icon-folder.gif   Conference Reports for NATAP  
  ID Week
Wed, Sep 29 -
Sun, Oct 3, 2021
Virtual Conference

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Preliminary Findings from a HIV Self-Testing Program among People Who Use Drugs
  IDWeek Sept 29-Oct 3
People who use drugs (PWUD) remain at significantly high risk for HIV infection. It is estimated that the majority of all new HIV infections are through injection drug use, with an estimated 2,500 new infections occurring annually among people who inject drugs. Although new HIV infections have been quickly rising over the past year, the Center for Disease Control and Prevention (CDC) preliminarily reported a 50% to 70% intra-pandemic decline in HIV testing. Within Kentucky, an ultra-high-risk state, multiple health departments reported all HIV testing stopped during the early stages of the COVID-19 pandemic (March-July 2020). Once testing resumed, appointments were sparse.
Methods: To address low rates of HIV testing among PWUD, we evaluated the acceptability of a HIV self-testing program (OraQuick In-Home HIV Test by OraSure Technologies, Inc.) implemented at a health department in Louisville, Kentucky that services PWUD. Descriptive statistics were calculated for testing location, testing self-efficacy, reasons and motivations, ease of use, and preferences for future services.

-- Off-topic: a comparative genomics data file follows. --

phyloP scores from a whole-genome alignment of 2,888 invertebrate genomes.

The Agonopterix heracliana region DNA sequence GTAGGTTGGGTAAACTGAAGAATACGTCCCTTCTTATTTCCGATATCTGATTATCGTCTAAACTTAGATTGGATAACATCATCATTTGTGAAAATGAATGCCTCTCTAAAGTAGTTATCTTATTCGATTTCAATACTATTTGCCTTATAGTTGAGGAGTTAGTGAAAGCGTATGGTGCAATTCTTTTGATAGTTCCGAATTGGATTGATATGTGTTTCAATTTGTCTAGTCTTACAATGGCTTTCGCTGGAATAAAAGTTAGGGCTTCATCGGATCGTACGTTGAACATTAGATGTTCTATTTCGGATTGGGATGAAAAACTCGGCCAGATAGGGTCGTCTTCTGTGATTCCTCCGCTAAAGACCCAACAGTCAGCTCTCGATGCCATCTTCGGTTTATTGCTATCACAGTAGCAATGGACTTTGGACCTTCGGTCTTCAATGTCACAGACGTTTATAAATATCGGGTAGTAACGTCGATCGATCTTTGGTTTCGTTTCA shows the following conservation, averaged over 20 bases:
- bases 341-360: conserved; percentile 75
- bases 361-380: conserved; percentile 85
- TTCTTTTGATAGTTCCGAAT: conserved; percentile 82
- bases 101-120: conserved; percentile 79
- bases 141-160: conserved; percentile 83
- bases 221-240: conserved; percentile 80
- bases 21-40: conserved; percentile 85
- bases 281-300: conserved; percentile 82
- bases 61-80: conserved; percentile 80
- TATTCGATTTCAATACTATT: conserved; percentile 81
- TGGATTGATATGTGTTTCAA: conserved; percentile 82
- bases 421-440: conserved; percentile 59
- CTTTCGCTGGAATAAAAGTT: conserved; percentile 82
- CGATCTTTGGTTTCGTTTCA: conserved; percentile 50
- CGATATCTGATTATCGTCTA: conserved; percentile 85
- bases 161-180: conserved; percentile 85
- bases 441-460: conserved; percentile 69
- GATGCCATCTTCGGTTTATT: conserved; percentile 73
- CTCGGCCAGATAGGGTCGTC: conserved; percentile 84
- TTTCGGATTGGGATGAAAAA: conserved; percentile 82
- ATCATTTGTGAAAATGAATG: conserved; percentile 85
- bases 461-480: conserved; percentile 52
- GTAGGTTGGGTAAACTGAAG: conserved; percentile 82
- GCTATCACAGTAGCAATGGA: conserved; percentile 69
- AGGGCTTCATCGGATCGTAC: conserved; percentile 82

Results: From May to June 2021, a total of 230 PWUD engaged with the program (average of 18 per day). Most participants (87.8%) self-tested at the health department with the help of study staff, while the other 12.2% tested at home and returned at a later time. Approximately 77% of participants reported the self-test kit made them feel better able to keep track of their HIV status compared to standard testing methods. The most common reasons for testing were wanting to know their status (85%), the test was free (37%), fast results (31%), more privacy (23%), and recent high-risk drug use and sexual behaviors (17%). Virtually all (97%) reported the test kits were very easy to use. For future availability of self-test kits through the health department, 33% reported they would use them monthly, 28% every three months, 22% every six months, and 17% annually. In terms of preference for future testing modality, 72% indicated a preference for taking the kits home, while the other 28% indicated a desire to test at the health department with help from staff.
Conclusion: Program participants found the self-test kits to be acceptable and easy to use. Implications for program implementation and future research will be discussed.